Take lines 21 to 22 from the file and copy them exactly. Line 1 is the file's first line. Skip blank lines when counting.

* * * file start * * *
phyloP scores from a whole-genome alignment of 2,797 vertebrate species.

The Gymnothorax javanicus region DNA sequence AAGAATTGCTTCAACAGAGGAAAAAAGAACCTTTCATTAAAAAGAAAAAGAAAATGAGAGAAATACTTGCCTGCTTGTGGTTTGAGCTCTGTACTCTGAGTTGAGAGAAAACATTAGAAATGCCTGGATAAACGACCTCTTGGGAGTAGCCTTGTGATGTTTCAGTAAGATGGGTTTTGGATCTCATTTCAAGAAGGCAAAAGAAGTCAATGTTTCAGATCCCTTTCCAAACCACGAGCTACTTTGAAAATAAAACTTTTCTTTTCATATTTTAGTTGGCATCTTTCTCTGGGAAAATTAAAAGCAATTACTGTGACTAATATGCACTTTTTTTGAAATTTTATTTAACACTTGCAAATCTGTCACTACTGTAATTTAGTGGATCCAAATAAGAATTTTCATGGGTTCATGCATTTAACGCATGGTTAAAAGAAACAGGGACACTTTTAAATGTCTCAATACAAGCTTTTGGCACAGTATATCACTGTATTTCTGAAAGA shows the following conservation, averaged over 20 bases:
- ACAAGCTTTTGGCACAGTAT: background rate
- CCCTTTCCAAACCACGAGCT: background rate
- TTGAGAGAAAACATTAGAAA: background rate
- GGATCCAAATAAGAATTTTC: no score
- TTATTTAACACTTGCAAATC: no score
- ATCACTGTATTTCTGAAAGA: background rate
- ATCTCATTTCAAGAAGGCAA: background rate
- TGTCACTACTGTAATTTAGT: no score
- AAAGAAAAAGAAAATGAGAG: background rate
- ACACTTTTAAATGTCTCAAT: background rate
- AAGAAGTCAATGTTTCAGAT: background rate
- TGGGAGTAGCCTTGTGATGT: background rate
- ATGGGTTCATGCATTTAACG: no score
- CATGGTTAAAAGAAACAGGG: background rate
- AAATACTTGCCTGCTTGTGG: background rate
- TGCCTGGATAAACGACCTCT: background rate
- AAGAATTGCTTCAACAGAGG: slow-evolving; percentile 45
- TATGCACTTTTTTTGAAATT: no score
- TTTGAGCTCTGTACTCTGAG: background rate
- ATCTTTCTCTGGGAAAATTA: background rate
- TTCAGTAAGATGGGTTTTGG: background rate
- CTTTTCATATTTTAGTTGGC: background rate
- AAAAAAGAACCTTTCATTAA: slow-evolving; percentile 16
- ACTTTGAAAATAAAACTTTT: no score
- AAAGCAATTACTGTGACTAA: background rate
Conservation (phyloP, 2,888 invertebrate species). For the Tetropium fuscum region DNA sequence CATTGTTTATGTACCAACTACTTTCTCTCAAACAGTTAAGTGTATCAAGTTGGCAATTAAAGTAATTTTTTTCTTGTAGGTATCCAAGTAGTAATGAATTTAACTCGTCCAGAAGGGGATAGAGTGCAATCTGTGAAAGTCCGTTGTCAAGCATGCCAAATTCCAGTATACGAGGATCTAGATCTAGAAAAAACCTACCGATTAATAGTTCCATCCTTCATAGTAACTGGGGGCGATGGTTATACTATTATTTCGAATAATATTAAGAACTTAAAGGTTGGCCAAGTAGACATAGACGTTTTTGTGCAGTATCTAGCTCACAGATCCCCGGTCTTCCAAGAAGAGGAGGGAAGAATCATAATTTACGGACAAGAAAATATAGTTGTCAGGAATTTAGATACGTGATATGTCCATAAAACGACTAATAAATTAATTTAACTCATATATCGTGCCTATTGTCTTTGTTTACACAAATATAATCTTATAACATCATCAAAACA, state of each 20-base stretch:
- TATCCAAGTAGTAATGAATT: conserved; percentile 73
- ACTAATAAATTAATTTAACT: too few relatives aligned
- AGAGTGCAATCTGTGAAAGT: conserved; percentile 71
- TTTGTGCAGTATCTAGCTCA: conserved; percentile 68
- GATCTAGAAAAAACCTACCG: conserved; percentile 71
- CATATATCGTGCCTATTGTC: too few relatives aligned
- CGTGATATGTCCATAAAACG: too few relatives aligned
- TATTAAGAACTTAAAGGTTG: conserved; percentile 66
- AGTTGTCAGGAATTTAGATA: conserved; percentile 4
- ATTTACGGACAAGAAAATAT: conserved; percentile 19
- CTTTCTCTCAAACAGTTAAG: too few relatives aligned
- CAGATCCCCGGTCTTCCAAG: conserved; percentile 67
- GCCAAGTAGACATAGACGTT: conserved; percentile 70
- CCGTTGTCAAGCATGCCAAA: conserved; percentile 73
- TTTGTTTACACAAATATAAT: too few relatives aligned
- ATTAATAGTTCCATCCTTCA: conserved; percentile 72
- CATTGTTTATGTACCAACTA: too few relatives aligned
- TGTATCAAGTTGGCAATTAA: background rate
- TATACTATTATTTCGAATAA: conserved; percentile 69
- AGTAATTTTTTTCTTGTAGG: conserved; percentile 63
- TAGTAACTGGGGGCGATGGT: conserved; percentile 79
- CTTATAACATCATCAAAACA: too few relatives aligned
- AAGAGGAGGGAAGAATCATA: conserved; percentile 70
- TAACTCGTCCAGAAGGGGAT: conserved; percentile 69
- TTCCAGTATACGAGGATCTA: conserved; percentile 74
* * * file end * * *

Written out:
- TTTGAGCTCTGTACTCTGAG: background rate
- ATCTTTCTCTGGGAAAATTA: background rate